In the years immediately before Canadian Confederation, the United States was torn asunder by a Civil War that took an estimated 750,000 lives. It had more casualties than all other U.S. conflicts combined.
An unknown number of citizens of what was then British North America – estimated at 35,000 to 55,000 – also joined the fight. Most of these Canadians enlisted with the Union armies while a few hundred fought for the Confederacy, in a war waged both to preserve the union and defend slavery.
It was inevitable that some of them would join up from Sarnia – a border town. We may never know how many, but we do know that one local man became one of the last surviving veterans of the American Civil War.
James Rooney was born in Toronto on Halloween in 1844. The family moved to Sarnia Township 10 years later, settling on Lot 7, Concession 6.
At age 17, lured by the call to adventure even if it meant serving in a foreign army, Rooney travelled to Buffalo, New York to sign up with the Union army. He became a private under Captain Irwin M. Starr’s Company “F” of the 4th Provisional Regiment — a New York cavalry unit.
Rooney and his New Yorkers fought in some of the Civil War’s most brutal campaigns. He took part in the three-day victory over the Confederates at Gettysburg in July, 1863 – one of the pivotal battles.
In the Battle of the Wilderness eight months later Rooney fought in an area of dense woods in Virginia — the first campaign of future U.S. President Ulysses S. Grant.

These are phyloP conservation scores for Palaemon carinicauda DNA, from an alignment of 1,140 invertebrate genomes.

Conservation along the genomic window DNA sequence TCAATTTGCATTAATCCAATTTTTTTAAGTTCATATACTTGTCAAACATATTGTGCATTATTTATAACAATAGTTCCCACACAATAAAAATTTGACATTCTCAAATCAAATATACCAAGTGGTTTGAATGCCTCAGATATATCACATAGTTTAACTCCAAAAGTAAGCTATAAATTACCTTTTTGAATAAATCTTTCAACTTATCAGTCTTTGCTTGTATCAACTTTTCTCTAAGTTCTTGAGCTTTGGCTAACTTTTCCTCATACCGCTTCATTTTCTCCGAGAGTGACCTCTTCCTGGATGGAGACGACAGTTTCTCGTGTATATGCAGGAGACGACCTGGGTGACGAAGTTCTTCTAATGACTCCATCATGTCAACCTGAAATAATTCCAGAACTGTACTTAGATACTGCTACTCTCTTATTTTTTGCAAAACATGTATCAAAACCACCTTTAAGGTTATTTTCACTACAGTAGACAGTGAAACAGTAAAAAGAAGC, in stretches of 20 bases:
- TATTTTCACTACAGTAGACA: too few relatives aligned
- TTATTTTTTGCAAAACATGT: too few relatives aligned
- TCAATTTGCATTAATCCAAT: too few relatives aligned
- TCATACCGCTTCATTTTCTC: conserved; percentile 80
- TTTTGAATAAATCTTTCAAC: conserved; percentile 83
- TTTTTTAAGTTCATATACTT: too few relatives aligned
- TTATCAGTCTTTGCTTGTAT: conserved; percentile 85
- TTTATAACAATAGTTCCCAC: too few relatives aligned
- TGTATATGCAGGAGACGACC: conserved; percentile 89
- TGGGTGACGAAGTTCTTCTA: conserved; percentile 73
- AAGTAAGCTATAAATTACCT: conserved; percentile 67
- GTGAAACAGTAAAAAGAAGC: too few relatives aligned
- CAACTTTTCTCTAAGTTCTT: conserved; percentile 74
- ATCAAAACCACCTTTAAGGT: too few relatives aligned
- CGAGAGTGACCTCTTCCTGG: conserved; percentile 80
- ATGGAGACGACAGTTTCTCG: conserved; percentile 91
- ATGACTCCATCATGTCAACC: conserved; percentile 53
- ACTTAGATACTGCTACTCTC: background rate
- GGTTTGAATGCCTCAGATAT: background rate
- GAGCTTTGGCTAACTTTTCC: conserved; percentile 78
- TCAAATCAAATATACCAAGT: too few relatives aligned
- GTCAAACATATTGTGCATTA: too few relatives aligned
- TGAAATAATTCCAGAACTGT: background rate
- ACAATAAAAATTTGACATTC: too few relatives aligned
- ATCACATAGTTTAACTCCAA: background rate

And Rooney was there at Appomattox Court House in 1865 to witness the surrender of General Robert E. Lee.
When the war was over, James Rooney returned to Sarnia, where he settled down with his mother and sister on a farm on London Road. In 1911, when he was 67, Rooney retired from farming and moved into the city itself. He lived in Sarnia for another 33 years.
In 1938, Rooney became ill and was admitted to Sarnia General Hospital. Though he recovered somewhat and wasn’t bedridden, he remained at the hospital another six years until his death on March 12, 1944. He was 99.
Rooney was a lifelong bachelor, but left behind a brother in Minnesota as well as nieces and nephews from Windsor and Detroit to California and Oklahoma.
The passing of a Sarnian who was there to witness both Gettysburg and General Lee’s surrender was front-page news in the March 13 edition of the Sarnia Canadian Observer.
Rooney’s funeral at Our Lady of Mercy Church was followed by his burial at Our Lady of Mercy Cemetery.